So me, and a whole bunch of others, aren’t particularly lazy, or weak…just a bit tippy. Our brains don’t have a solid base from which to work. And let’s face it: life hits you sideways. Every single time. It would be easier if it were random, or even predictably mean. No…it waits until your mouth is full and your head thrown back before it hits you in the gut. Checking behind you? Wrecking ball…Stage left. Devised a carefully constructed fence with kevlar protection and proximity warning devices? Piano from the fifth floor window above you.

Monty Python once said “No one expects the spanish inquisition!” There’s truth to the fact that some things are so awful we cannot predict them because we cannot bear to look and see them coming. It’s fairly predictable that bad things happen. Life’s…kinda like that. The difference between the depressed and the non-depressed lies in the response to that smackdown. The depressed person feels crushed, unable to get back up, by the strength of the blow. The non-depressed takes the same hit in the same spot, shrugs it off and says “that all you got?” That’s not about bravery, or gumption or hutzpah. It’s about the flexibility of your brain in a stressful situation.

A motivated, flexible and un-depressed person can’t see any of that. So they tend to tell us to just pick ourselves up and keep at it. I know you mean well…it’s not helpful however. Almost nothing is, really. Sometimes you can coax out of depression. Sometimes life gets better while you have your head down. But you’ll drop right down the next time it gets bad.

What to do?

Find friends to help – As mentioned, sometimes this isn’t so helpful, because being fixed doesn’t really make you feel anything except more broken. What we are all looking for in the end is a bit of control in our lives. Being rescued from yourself doesn’t provide this. Sometimes this makes the bad things go away enough that you can get your head up tho – pluses and minuses. It’s just a band aid. Not a fix.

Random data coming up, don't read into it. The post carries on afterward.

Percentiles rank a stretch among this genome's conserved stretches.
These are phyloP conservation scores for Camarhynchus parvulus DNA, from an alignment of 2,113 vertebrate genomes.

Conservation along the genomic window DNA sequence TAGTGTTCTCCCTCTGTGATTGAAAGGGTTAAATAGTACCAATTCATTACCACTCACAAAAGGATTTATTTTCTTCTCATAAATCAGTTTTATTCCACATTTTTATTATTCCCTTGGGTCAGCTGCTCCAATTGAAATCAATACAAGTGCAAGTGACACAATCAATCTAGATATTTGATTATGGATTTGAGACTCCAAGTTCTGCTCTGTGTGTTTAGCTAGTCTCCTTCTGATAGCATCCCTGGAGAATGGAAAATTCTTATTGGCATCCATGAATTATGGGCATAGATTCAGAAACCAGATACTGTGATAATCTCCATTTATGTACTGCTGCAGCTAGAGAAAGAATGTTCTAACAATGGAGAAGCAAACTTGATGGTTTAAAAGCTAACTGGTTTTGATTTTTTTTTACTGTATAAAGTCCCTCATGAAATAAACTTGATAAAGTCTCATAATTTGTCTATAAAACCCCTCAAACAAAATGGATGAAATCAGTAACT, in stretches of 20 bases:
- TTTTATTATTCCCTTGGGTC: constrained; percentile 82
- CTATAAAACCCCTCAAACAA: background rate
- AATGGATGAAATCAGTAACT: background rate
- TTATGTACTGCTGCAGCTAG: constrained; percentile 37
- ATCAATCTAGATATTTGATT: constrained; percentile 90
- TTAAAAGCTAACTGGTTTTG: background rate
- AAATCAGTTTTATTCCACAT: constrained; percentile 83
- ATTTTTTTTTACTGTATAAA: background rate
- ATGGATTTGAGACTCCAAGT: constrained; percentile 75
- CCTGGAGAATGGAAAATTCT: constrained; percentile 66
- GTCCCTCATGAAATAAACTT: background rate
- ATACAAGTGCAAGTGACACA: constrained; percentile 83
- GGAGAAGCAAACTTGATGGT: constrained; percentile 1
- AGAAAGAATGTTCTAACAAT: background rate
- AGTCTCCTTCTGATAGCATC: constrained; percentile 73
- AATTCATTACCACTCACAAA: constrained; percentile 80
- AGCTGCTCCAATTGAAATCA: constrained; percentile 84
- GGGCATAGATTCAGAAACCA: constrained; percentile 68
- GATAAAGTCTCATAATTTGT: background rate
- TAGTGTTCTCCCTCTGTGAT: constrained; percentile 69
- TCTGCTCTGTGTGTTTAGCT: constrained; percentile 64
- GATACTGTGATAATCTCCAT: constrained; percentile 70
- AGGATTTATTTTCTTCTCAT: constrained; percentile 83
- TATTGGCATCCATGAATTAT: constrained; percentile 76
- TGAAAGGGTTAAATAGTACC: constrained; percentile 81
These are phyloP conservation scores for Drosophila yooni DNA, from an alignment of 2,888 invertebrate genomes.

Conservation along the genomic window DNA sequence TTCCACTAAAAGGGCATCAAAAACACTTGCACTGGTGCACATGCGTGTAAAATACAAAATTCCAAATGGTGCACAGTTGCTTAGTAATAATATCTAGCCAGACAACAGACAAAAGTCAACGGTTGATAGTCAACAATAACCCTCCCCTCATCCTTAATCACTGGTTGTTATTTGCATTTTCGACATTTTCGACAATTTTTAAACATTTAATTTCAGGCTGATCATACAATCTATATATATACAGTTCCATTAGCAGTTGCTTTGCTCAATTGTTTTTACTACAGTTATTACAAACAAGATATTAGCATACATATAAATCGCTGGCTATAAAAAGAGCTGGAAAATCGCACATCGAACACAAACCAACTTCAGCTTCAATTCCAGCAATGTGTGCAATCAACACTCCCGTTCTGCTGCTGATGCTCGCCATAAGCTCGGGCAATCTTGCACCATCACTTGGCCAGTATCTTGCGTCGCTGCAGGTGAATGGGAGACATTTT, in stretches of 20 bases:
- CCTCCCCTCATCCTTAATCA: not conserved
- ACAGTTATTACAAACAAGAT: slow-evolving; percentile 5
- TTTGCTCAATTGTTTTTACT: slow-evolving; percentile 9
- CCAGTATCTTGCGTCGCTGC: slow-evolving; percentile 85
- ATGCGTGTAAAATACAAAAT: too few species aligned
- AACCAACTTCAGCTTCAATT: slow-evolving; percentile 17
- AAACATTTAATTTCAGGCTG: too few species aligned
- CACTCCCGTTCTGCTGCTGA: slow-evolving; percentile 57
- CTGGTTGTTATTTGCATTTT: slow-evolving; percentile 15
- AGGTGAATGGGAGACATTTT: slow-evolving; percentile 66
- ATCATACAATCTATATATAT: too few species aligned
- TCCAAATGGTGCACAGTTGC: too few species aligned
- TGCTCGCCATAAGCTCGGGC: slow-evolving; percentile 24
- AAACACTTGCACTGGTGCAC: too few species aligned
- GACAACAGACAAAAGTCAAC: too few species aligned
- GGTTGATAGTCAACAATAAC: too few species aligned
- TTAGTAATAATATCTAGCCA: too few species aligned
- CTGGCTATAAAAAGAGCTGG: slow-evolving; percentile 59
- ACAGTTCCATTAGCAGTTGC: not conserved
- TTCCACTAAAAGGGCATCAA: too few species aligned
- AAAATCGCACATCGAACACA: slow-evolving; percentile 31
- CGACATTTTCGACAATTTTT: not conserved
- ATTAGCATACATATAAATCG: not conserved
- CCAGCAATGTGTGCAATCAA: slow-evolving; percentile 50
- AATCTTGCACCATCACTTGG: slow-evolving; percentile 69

Drugs – SSRIs (prozac et al) will take the edge off, largely by making you not feel the bad things quite so much. I don’t really like this. At some level I think sadness is as fundamental a human right as joy. It would just be nice to be in control of it a little though, to have it not wreck you and leave you all messy for so long. To maybe just be sad, then pick yourself up and walk on when you feel like it. Man that would be great. Also they make me feel sluggish and not quick thinking. Some days that’s all I have, and giving it up is like trading your house for a new car.

Suicide – Although an effective way to prevent yourself from feeling anything at all, forever, this is a sucky option. Please don’t. It is possible to feel joy again. We just need to get your body and brain to cooperate.

Neurotherapy – Neurotherapy stretches the flexibility of your system so that you still feel everything (um…yay?) but it doesn’t wreck you. Leaves you able to take the punches, rock back a bit, regroup and move on…

And moving on, it’s time to take this energy and go play with my girls.

Neurotherapy – Day 11 – Wave Goodbye, Say Hello…

photo-19It could just be the neurotherapy talking but, man what a great bunch of people. I’ve been in classes and conferences where you were wondering why the exit door seemed to be moving in slow motion, dreading that someone would catch up with you. I can honestly say that there was not a single person that I met with whom I wouldn’t cheerfully spend a day. Interesting, dedicated, open and open-minded. A good few will be friends, collaborative partners and potentially colleagues for years, I’m quite sure.

So I say goodbye cheerfully, warm in the knowledge that goodbyes and beginnings are two sides of the same coin. Bye, all. LA…well, I’ll see you soon. And San Diego. And Portland…

Clinicians Course – Last Day

Today was the last day of what has to be one of the hardest short courses I have ever encountered.  Honestly, I was boggled by the level, depth and sheer volume of information. Under the general rule of you get as good as you give, this was also one of the most rewarding courses I have ever taken.